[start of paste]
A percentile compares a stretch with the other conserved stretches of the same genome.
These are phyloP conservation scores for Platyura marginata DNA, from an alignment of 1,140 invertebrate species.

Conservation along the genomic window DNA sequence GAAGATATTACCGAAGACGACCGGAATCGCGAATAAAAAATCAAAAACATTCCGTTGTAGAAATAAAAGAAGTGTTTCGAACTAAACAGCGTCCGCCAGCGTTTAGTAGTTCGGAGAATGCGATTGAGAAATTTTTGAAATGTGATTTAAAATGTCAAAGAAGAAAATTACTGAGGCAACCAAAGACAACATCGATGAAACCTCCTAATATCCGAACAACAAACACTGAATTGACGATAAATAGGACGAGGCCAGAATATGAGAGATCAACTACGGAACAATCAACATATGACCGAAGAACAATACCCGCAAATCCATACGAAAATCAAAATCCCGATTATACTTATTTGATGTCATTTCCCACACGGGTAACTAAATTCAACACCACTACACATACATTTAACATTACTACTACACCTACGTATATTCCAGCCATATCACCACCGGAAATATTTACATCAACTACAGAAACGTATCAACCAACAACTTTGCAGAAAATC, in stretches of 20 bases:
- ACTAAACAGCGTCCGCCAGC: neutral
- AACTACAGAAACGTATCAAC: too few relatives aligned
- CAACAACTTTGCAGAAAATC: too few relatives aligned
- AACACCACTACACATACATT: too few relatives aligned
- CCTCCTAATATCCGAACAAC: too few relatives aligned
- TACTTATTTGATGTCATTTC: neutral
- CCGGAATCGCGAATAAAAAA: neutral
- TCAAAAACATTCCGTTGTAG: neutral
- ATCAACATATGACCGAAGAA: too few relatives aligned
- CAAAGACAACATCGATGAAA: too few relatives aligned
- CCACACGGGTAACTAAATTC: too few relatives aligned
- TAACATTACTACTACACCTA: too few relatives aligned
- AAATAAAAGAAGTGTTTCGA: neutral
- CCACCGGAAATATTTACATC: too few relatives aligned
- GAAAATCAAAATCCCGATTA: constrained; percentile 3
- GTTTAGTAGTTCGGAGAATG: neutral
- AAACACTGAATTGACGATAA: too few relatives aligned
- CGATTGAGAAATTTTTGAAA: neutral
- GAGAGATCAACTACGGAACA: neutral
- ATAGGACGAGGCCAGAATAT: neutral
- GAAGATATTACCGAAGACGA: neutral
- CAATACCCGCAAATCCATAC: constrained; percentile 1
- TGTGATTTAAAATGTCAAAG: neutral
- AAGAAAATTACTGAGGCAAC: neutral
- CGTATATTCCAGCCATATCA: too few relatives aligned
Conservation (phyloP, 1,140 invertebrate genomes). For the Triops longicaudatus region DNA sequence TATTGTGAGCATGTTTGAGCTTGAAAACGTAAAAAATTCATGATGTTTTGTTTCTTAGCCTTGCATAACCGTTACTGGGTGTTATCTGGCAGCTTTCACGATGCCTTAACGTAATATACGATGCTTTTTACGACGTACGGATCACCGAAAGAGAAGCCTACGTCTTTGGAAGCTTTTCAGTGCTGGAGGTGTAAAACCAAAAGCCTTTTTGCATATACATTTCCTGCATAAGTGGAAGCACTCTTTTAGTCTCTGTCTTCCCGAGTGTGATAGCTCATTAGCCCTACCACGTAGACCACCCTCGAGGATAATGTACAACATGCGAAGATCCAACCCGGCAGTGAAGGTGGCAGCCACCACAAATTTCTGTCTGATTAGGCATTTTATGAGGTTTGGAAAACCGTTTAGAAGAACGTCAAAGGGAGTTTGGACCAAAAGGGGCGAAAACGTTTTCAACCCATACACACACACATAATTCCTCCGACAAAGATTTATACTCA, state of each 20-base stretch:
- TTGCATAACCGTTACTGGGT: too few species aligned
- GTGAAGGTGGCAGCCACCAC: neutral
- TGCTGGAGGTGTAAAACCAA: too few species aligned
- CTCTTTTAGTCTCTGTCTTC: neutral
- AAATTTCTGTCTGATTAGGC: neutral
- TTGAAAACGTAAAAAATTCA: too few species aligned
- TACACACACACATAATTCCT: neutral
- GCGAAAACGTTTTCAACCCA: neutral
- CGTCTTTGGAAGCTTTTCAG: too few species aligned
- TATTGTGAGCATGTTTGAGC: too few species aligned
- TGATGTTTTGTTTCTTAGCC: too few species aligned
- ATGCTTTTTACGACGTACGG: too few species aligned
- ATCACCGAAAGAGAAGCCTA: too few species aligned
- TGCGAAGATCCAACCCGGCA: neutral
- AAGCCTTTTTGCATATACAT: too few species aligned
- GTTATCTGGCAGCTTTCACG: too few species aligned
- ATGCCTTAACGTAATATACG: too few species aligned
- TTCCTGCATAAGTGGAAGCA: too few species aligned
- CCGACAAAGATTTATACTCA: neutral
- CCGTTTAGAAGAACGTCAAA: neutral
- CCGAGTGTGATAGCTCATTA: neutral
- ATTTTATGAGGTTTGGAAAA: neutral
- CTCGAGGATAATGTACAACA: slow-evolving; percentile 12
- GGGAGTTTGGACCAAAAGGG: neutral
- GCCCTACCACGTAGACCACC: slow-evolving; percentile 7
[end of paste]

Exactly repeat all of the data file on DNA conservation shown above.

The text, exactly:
A percentile compares a stretch with the other conserved stretches of the same genome.
These are phyloP conservation scores for Platyura marginata DNA, from an alignment of 1,140 invertebrate species.

Conservation along the genomic window DNA sequence GAAGATATTACCGAAGACGACCGGAATCGCGAATAAAAAATCAAAAACATTCCGTTGTAGAAATAAAAGAAGTGTTTCGAACTAAACAGCGTCCGCCAGCGTTTAGTAGTTCGGAGAATGCGATTGAGAAATTTTTGAAATGTGATTTAAAATGTCAAAGAAGAAAATTACTGAGGCAACCAAAGACAACATCGATGAAACCTCCTAATATCCGAACAACAAACACTGAATTGACGATAAATAGGACGAGGCCAGAATATGAGAGATCAACTACGGAACAATCAACATATGACCGAAGAACAATACCCGCAAATCCATACGAAAATCAAAATCCCGATTATACTTATTTGATGTCATTTCCCACACGGGTAACTAAATTCAACACCACTACACATACATTTAACATTACTACTACACCTACGTATATTCCAGCCATATCACCACCGGAAATATTTACATCAACTACAGAAACGTATCAACCAACAACTTTGCAGAAAATC, in stretches of 20 bases:
- ACTAAACAGCGTCCGCCAGC: neutral
- AACTACAGAAACGTATCAAC: too few relatives aligned
- CAACAACTTTGCAGAAAATC: too few relatives aligned
- AACACCACTACACATACATT: too few relatives aligned
- CCTCCTAATATCCGAACAAC: too few relatives aligned
- TACTTATTTGATGTCATTTC: neutral
- CCGGAATCGCGAATAAAAAA: neutral
- TCAAAAACATTCCGTTGTAG: neutral
- ATCAACATATGACCGAAGAA: too few relatives aligned
- CAAAGACAACATCGATGAAA: too few relatives aligned
- CCACACGGGTAACTAAATTC: too few relatives aligned
- TAACATTACTACTACACCTA: too few relatives aligned
- AAATAAAAGAAGTGTTTCGA: neutral
- CCACCGGAAATATTTACATC: too few relatives aligned
- GAAAATCAAAATCCCGATTA: constrained; percentile 3
- GTTTAGTAGTTCGGAGAATG: neutral
- AAACACTGAATTGACGATAA: too few relatives aligned
- CGATTGAGAAATTTTTGAAA: neutral
- GAGAGATCAACTACGGAACA: neutral
- ATAGGACGAGGCCAGAATAT: neutral
- GAAGATATTACCGAAGACGA: neutral
- CAATACCCGCAAATCCATAC: constrained; percentile 1
- TGTGATTTAAAATGTCAAAG: neutral
- AAGAAAATTACTGAGGCAAC: neutral
- CGTATATTCCAGCCATATCA: too few relatives aligned
Conservation (phyloP, 1,140 invertebrate genomes). For the Triops longicaudatus region DNA sequence TATTGTGAGCATGTTTGAGCTTGAAAACGTAAAAAATTCATGATGTTTTGTTTCTTAGCCTTGCATAACCGTTACTGGGTGTTATCTGGCAGCTTTCACGATGCCTTAACGTAATATACGATGCTTTTTACGACGTACGGATCACCGAAAGAGAAGCCTACGTCTTTGGAAGCTTTTCAGTGCTGGAGGTGTAAAACCAAAAGCCTTTTTGCATATACATTTCCTGCATAAGTGGAAGCACTCTTTTAGTCTCTGTCTTCCCGAGTGTGATAGCTCATTAGCCCTACCACGTAGACCACCCTCGAGGATAATGTACAACATGCGAAGATCCAACCCGGCAGTGAAGGTGGCAGCCACCACAAATTTCTGTCTGATTAGGCATTTTATGAGGTTTGGAAAACCGTTTAGAAGAACGTCAAAGGGAGTTTGGACCAAAAGGGGCGAAAACGTTTTCAACCCATACACACACACATAATTCCTCCGACAAAGATTTATACTCA, state of each 20-base stretch:
- TTGCATAACCGTTACTGGGT: too few species aligned
- GTGAAGGTGGCAGCCACCAC: neutral
- TGCTGGAGGTGTAAAACCAA: too few species aligned
- CTCTTTTAGTCTCTGTCTTC: neutral
- AAATTTCTGTCTGATTAGGC: neutral
- TTGAAAACGTAAAAAATTCA: too few species aligned
- TACACACACACATAATTCCT: neutral
- GCGAAAACGTTTTCAACCCA: neutral
- CGTCTTTGGAAGCTTTTCAG: too few species aligned
- TATTGTGAGCATGTTTGAGC: too few species aligned
- TGATGTTTTGTTTCTTAGCC: too few species aligned
- ATGCTTTTTACGACGTACGG: too few species aligned
- ATCACCGAAAGAGAAGCCTA: too few species aligned
- TGCGAAGATCCAACCCGGCA: neutral
- AAGCCTTTTTGCATATACAT: too few species aligned
- GTTATCTGGCAGCTTTCACG: too few species aligned
- ATGCCTTAACGTAATATACG: too few species aligned
- TTCCTGCATAAGTGGAAGCA: too few species aligned
- CCGACAAAGATTTATACTCA: neutral
- CCGTTTAGAAGAACGTCAAA: neutral
- CCGAGTGTGATAGCTCATTA: neutral
- ATTTTATGAGGTTTGGAAAA: neutral
- CTCGAGGATAATGTACAACA: slow-evolving; percentile 12
- GGGAGTTTGGACCAAAAGGG: neutral
- GCCCTACCACGTAGACCACC: slow-evolving; percentile 7